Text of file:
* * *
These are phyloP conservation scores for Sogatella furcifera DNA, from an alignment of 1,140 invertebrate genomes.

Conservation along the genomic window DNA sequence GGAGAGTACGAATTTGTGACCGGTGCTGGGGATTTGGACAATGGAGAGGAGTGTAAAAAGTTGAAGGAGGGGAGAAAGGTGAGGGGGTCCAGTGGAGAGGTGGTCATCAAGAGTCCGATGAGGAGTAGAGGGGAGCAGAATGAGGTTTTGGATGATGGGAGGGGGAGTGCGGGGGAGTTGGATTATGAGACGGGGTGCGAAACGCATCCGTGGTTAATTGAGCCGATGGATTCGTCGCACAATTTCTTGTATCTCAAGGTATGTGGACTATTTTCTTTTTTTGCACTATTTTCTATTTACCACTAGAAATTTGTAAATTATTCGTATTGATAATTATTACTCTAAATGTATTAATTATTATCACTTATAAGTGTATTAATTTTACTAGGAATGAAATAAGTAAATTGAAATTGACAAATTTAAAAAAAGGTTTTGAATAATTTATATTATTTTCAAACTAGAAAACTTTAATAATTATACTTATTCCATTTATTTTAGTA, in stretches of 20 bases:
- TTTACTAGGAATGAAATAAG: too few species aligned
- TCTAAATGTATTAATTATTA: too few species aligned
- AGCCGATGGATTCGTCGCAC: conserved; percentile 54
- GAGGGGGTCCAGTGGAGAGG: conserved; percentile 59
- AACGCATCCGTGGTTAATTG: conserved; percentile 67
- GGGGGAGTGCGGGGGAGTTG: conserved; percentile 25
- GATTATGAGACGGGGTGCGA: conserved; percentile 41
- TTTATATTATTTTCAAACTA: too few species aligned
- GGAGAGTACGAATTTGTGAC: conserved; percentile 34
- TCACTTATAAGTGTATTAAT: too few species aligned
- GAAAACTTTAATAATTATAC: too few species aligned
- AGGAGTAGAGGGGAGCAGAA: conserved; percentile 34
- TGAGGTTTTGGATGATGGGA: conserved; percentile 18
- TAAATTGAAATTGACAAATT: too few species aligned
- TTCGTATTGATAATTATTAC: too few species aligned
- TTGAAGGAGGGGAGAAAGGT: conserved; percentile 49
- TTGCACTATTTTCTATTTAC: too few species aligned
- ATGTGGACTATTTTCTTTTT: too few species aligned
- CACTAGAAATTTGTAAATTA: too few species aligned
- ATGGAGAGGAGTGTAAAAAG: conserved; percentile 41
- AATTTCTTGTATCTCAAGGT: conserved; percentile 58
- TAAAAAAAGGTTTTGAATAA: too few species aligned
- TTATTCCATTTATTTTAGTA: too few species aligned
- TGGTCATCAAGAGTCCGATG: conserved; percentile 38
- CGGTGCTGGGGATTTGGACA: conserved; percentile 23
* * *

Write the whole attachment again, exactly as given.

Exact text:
These are phyloP conservation scores for Sogatella furcifera DNA, from an alignment of 1,140 invertebrate genomes.

Conservation along the genomic window DNA sequence GGAGAGTACGAATTTGTGACCGGTGCTGGGGATTTGGACAATGGAGAGGAGTGTAAAAAGTTGAAGGAGGGGAGAAAGGTGAGGGGGTCCAGTGGAGAGGTGGTCATCAAGAGTCCGATGAGGAGTAGAGGGGAGCAGAATGAGGTTTTGGATGATGGGAGGGGGAGTGCGGGGGAGTTGGATTATGAGACGGGGTGCGAAACGCATCCGTGGTTAATTGAGCCGATGGATTCGTCGCACAATTTCTTGTATCTCAAGGTATGTGGACTATTTTCTTTTTTTGCACTATTTTCTATTTACCACTAGAAATTTGTAAATTATTCGTATTGATAATTATTACTCTAAATGTATTAATTATTATCACTTATAAGTGTATTAATTTTACTAGGAATGAAATAAGTAAATTGAAATTGACAAATTTAAAAAAAGGTTTTGAATAATTTATATTATTTTCAAACTAGAAAACTTTAATAATTATACTTATTCCATTTATTTTAGTA, in stretches of 20 bases:
- TTTACTAGGAATGAAATAAG: too few species aligned
- TCTAAATGTATTAATTATTA: too few species aligned
- AGCCGATGGATTCGTCGCAC: conserved; percentile 54
- GAGGGGGTCCAGTGGAGAGG: conserved; percentile 59
- AACGCATCCGTGGTTAATTG: conserved; percentile 67
- GGGGGAGTGCGGGGGAGTTG: conserved; percentile 25
- GATTATGAGACGGGGTGCGA: conserved; percentile 41
- TTTATATTATTTTCAAACTA: too few species aligned
- GGAGAGTACGAATTTGTGAC: conserved; percentile 34
- TCACTTATAAGTGTATTAAT: too few species aligned
- GAAAACTTTAATAATTATAC: too few species aligned
- AGGAGTAGAGGGGAGCAGAA: conserved; percentile 34
- TGAGGTTTTGGATGATGGGA: conserved; percentile 18
- TAAATTGAAATTGACAAATT: too few species aligned
- TTCGTATTGATAATTATTAC: too few species aligned
- TTGAAGGAGGGGAGAAAGGT: conserved; percentile 49
- TTGCACTATTTTCTATTTAC: too few species aligned
- ATGTGGACTATTTTCTTTTT: too few species aligned
- CACTAGAAATTTGTAAATTA: too few species aligned
- ATGGAGAGGAGTGTAAAAAG: conserved; percentile 41
- AATTTCTTGTATCTCAAGGT: conserved; percentile 58
- TAAAAAAAGGTTTTGAATAA: too few species aligned
- TTATTCCATTTATTTTAGTA: too few species aligned
- TGGTCATCAAGAGTCCGATG: conserved; percentile 38
- CGGTGCTGGGGATTTGGACA: conserved; percentile 23